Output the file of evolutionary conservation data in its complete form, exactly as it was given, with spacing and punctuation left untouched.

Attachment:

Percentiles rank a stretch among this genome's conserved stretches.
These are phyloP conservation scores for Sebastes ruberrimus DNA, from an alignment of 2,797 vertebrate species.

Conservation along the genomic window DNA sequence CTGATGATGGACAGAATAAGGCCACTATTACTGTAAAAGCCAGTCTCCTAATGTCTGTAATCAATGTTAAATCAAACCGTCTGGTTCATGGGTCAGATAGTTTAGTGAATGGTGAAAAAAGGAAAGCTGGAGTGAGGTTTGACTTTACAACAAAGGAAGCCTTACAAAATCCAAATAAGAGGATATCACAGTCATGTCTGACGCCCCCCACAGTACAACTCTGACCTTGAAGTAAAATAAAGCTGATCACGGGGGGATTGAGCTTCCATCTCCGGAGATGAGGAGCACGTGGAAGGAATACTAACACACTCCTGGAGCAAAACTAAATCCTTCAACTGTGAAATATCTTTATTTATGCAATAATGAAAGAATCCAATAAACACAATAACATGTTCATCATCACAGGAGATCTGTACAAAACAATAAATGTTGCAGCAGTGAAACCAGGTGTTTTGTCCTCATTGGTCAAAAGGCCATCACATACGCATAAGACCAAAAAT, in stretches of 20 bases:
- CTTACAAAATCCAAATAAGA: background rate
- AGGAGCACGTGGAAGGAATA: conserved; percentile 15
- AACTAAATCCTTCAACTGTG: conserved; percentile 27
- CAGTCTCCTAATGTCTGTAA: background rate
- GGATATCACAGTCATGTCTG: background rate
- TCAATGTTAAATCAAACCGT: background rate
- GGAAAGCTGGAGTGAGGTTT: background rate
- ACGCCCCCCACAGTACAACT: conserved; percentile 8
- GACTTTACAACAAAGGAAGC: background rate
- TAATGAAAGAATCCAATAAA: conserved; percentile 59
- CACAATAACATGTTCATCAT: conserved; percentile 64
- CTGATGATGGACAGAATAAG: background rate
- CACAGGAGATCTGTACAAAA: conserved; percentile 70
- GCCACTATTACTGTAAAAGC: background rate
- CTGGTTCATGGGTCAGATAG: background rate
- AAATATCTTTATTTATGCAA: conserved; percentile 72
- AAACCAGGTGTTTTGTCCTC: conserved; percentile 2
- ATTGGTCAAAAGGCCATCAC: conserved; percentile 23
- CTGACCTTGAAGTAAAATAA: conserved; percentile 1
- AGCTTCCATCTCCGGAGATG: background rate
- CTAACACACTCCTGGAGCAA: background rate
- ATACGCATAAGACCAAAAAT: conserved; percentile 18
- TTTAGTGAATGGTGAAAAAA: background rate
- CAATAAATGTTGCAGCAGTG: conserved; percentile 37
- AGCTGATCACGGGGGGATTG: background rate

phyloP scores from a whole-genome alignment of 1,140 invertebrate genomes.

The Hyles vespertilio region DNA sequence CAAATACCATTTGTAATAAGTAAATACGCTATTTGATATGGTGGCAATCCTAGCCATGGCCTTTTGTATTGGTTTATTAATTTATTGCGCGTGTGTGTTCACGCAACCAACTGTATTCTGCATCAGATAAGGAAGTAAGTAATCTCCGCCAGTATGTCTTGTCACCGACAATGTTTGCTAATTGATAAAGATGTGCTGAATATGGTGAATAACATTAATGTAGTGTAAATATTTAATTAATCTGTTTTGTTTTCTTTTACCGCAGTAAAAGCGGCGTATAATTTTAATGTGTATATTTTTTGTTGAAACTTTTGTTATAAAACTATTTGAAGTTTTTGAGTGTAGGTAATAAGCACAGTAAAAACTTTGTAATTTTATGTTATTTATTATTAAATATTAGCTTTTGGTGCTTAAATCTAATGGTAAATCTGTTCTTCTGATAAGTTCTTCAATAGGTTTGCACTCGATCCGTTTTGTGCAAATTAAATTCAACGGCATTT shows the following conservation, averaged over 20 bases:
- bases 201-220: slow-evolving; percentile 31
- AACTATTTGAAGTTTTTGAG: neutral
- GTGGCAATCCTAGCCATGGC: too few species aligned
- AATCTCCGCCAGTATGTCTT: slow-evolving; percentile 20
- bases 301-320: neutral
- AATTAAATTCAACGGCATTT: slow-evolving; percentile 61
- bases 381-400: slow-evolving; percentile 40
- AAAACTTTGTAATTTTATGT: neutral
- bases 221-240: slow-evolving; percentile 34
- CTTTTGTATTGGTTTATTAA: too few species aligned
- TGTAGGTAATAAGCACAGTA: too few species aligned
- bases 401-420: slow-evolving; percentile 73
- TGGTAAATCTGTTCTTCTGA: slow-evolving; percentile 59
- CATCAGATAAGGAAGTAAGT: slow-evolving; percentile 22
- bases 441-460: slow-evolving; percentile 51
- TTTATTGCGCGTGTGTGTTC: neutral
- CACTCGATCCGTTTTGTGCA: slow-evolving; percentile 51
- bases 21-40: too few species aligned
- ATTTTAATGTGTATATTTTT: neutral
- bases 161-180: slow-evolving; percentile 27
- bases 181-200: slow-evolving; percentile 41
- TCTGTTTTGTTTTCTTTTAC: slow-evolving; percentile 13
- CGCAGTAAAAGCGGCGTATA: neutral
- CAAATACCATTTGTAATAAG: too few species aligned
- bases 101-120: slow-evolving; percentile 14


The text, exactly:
Percentiles rank a stretch among this genome's conserved stretches.
These are phyloP conservation scores for Sebastes ruberrimus DNA, from an alignment of 2,797 vertebrate species.

Conservation along the genomic window DNA sequence CTGATGATGGACAGAATAAGGCCACTATTACTGTAAAAGCCAGTCTCCTAATGTCTGTAATCAATGTTAAATCAAACCGTCTGGTTCATGGGTCAGATAGTTTAGTGAATGGTGAAAAAAGGAAAGCTGGAGTGAGGTTTGACTTTACAACAAAGGAAGCCTTACAAAATCCAAATAAGAGGATATCACAGTCATGTCTGACGCCCCCCACAGTACAACTCTGACCTTGAAGTAAAATAAAGCTGATCACGGGGGGATTGAGCTTCCATCTCCGGAGATGAGGAGCACGTGGAAGGAATACTAACACACTCCTGGAGCAAAACTAAATCCTTCAACTGTGAAATATCTTTATTTATGCAATAATGAAAGAATCCAATAAACACAATAACATGTTCATCATCACAGGAGATCTGTACAAAACAATAAATGTTGCAGCAGTGAAACCAGGTGTTTTGTCCTCATTGGTCAAAAGGCCATCACATACGCATAAGACCAAAAAT, in stretches of 20 bases:
- CTTACAAAATCCAAATAAGA: background rate
- AGGAGCACGTGGAAGGAATA: conserved; percentile 15
- AACTAAATCCTTCAACTGTG: conserved; percentile 27
- CAGTCTCCTAATGTCTGTAA: background rate
- GGATATCACAGTCATGTCTG: background rate
- TCAATGTTAAATCAAACCGT: background rate
- GGAAAGCTGGAGTGAGGTTT: background rate
- ACGCCCCCCACAGTACAACT: conserved; percentile 8
- GACTTTACAACAAAGGAAGC: background rate
- TAATGAAAGAATCCAATAAA: conserved; percentile 59
- CACAATAACATGTTCATCAT: conserved; percentile 64
- CTGATGATGGACAGAATAAG: background rate
- CACAGGAGATCTGTACAAAA: conserved; percentile 70
- GCCACTATTACTGTAAAAGC: background rate
- CTGGTTCATGGGTCAGATAG: background rate
- AAATATCTTTATTTATGCAA: conserved; percentile 72
- AAACCAGGTGTTTTGTCCTC: conserved; percentile 2
- ATTGGTCAAAAGGCCATCAC: conserved; percentile 23
- CTGACCTTGAAGTAAAATAA: conserved; percentile 1
- AGCTTCCATCTCCGGAGATG: background rate
- CTAACACACTCCTGGAGCAA: background rate
- ATACGCATAAGACCAAAAAT: conserved; percentile 18
- TTTAGTGAATGGTGAAAAAA: background rate
- CAATAAATGTTGCAGCAGTG: conserved; percentile 37
- AGCTGATCACGGGGGGATTG: background rate

phyloP scores from a whole-genome alignment of 1,140 invertebrate genomes.

The Hyles vespertilio region DNA sequence CAAATACCATTTGTAATAAGTAAATACGCTATTTGATATGGTGGCAATCCTAGCCATGGCCTTTTGTATTGGTTTATTAATTTATTGCGCGTGTGTGTTCACGCAACCAACTGTATTCTGCATCAGATAAGGAAGTAAGTAATCTCCGCCAGTATGTCTTGTCACCGACAATGTTTGCTAATTGATAAAGATGTGCTGAATATGGTGAATAACATTAATGTAGTGTAAATATTTAATTAATCTGTTTTGTTTTCTTTTACCGCAGTAAAAGCGGCGTATAATTTTAATGTGTATATTTTTTGTTGAAACTTTTGTTATAAAACTATTTGAAGTTTTTGAGTGTAGGTAATAAGCACAGTAAAAACTTTGTAATTTTATGTTATTTATTATTAAATATTAGCTTTTGGTGCTTAAATCTAATGGTAAATCTGTTCTTCTGATAAGTTCTTCAATAGGTTTGCACTCGATCCGTTTTGTGCAAATTAAATTCAACGGCATTT shows the following conservation, averaged over 20 bases:
- bases 201-220: slow-evolving; percentile 31
- AACTATTTGAAGTTTTTGAG: neutral
- GTGGCAATCCTAGCCATGGC: too few species aligned
- AATCTCCGCCAGTATGTCTT: slow-evolving; percentile 20
- bases 301-320: neutral
- AATTAAATTCAACGGCATTT: slow-evolving; percentile 61
- bases 381-400: slow-evolving; percentile 40
- AAAACTTTGTAATTTTATGT: neutral
- bases 221-240: slow-evolving; percentile 34
- CTTTTGTATTGGTTTATTAA: too few species aligned
- TGTAGGTAATAAGCACAGTA: too few species aligned
- bases 401-420: slow-evolving; percentile 73
- TGGTAAATCTGTTCTTCTGA: slow-evolving; percentile 59
- CATCAGATAAGGAAGTAAGT: slow-evolving; percentile 22
- bases 441-460: slow-evolving; percentile 51
- TTTATTGCGCGTGTGTGTTC: neutral
- CACTCGATCCGTTTTGTGCA: slow-evolving; percentile 51
- bases 21-40: too few species aligned
- ATTTTAATGTGTATATTTTT: neutral
- bases 161-180: slow-evolving; percentile 27
- bases 181-200: slow-evolving; percentile 41
- TCTGTTTTGTTTTCTTTTAC: slow-evolving; percentile 13
- CGCAGTAAAAGCGGCGTATA: neutral
- CAAATACCATTTGTAATAAG: too few species aligned
- bases 101-120: slow-evolving; percentile 14